Firebrand Lorde: I'm not a rebel
WHILE most pop-music princesses warble on about love and heartbreak, Lorde sings about materialism, teenage ennui and "postcode envy".
But her sharply observed lyrics are just one of the ways that the 17-year-old New Zealander has set herself apart from the cookie-cutter crooners who crowd the charts. The precocious teenager has also been openly critical of artists such as Selena Gomez and Taylor Swift, taking issue with the overly sexual and picture-perfect image they project.
However, before she made a name for herself as a bit of a firebrand, it was her hit song Royals that did most of the talking.
First released in November 2012 as part of The Love Club EP, which was initially offered free for download, it talks about kids not being able to relate to the bling and moneyed lifestyle flaunted in many music videos.
This quietly subversive message and the catchy vocals it was delivered in immediately struck a chord with listeners and, after it went on sale in March last year, smashed the charts in New Zealand and the United States.
The unknown teen from Auckland became an international pop sensation, and the youngest person in 25 years to top the US Billboard Hot 100 as well as the alternative and rock charts.
To cap this meteoric debut, she received four Grammy nominations last month, including for Best Song and Best Album.
Speaking to Life! just a few days later in Los Angeles, Lorde - whose real name is Ella Yelich-O'Connor - was still trying to take it all in.
"Six months ago, I was a normal person, you know, with none of this stuff happening," she says in a clipped Kiwi accent.
"And now paparazzi wait outside places for me and people chase my car and stuff."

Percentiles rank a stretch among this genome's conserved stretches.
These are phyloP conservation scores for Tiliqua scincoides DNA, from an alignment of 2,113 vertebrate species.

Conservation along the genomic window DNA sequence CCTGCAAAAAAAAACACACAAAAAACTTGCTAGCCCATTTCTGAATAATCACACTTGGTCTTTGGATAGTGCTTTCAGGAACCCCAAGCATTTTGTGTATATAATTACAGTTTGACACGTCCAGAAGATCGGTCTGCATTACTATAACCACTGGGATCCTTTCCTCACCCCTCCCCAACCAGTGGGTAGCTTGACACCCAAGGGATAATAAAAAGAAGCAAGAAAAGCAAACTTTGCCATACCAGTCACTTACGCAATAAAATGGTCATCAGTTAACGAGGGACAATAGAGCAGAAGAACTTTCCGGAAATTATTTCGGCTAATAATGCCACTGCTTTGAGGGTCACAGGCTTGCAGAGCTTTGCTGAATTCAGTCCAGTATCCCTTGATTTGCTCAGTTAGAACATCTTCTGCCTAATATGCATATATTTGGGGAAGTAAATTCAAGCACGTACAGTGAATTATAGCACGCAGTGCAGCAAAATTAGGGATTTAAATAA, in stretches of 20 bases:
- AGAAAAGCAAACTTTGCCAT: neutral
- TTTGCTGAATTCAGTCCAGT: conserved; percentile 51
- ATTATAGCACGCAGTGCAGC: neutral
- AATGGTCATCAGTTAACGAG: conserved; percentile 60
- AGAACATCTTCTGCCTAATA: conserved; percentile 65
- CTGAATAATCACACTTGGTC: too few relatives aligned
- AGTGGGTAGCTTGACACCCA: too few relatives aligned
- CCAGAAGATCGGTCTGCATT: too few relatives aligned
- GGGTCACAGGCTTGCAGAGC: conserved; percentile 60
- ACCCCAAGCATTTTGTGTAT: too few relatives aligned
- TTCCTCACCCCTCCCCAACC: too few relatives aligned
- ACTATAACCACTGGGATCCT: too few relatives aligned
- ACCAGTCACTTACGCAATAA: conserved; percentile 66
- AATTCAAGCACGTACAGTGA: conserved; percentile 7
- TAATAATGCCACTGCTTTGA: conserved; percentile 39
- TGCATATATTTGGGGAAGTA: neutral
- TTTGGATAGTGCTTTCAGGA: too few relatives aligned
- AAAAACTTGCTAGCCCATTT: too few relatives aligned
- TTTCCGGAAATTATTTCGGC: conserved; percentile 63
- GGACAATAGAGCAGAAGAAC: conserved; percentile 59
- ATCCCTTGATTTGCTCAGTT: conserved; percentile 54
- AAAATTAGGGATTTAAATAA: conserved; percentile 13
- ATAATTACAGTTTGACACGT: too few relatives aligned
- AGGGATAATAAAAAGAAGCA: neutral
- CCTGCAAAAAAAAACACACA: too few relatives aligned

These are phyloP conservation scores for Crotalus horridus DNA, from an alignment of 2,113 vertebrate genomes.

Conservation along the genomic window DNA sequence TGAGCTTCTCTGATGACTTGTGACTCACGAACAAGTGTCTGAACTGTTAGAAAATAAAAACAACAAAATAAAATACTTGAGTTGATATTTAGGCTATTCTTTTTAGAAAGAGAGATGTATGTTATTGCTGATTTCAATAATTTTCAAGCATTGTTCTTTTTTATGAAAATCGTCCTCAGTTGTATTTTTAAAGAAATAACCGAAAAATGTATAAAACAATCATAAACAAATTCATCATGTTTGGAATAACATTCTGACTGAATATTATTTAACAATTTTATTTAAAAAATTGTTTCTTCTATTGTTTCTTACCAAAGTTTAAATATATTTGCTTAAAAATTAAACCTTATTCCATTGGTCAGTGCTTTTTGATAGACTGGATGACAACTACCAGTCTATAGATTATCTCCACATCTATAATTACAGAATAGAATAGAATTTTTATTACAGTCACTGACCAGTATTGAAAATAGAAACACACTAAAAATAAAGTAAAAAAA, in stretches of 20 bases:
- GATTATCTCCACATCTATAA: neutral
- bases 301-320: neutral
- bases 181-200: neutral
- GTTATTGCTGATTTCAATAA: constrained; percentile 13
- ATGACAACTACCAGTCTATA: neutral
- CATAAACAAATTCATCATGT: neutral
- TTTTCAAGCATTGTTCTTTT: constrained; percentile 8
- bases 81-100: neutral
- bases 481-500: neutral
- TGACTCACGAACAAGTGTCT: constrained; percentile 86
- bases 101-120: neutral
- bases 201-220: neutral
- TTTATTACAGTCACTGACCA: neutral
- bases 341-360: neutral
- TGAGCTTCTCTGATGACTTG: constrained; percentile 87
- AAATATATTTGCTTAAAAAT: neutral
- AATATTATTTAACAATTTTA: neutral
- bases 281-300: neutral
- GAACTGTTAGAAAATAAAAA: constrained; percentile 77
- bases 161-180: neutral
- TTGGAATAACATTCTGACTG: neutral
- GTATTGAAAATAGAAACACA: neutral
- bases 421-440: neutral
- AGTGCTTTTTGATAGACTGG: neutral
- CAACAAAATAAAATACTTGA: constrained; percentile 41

It is not just the extraordinary commercial success of Royals that has put her on the map but, rather, the unique point of view declared by this and other ditties on Pure Heroine, the electronica-infused album she released in September last year that sees her exploring subjects such as being an outsider and young people's fear of getting older.
But while her songs and off-the-cuff critiques have put her on many year-end lists of the most influential performers and cultural figures of 2013, the teenager plays down her rebel credentials.
"I definitely don't call myself anti-establishment. A lot of people tried to bill the song (Royals) as being, like, this anti-capitalist anthem or whatever.
"But, in truth, I was just 15 and I was writing about not having the kind of stuff that pop stars or rappers had. I was just writing about my life."
It has occurred to her that she could now have all the trappings of that lifestyle.
"It is kind of ironic that, now, if I wanted, I could probably buy quite a nice watch," said Lorde, who picked her stage name reportedly because of her fascination with royals and aristocracy.
Last September, she was widely reported to have dissed Gomez's song Come And Get It in a radio interview ("I'm a feminist, and the theme of her song is, 'When you're ready, come and get it from me'. I'm sick of women being portrayed this way.").
Subsequently, she took a swipe at Swift in New Zealand's Metro magazine ("Taylor Swift is so flawless and so unattainable, and I don't think it's breeding anything good in young girls.").
This naturally incurred the wrath of Gomez and Swift fans, and Lorde later apologised to Swift, expressing her admiration for the I Knew You Were Trouble singer, whom she was later photographed having dinner with.
It is that razor-tongued frankness that many adore her for, though, and her take on the industry is often as reasonable as it is quotable - including her calling out of the current trend of artists trying to outdo one another in shock value, which "will probably culminate in two people f*****g onstage at the Grammys", she told Q magazine, most likely having the twerking Miley Cyrus in mind.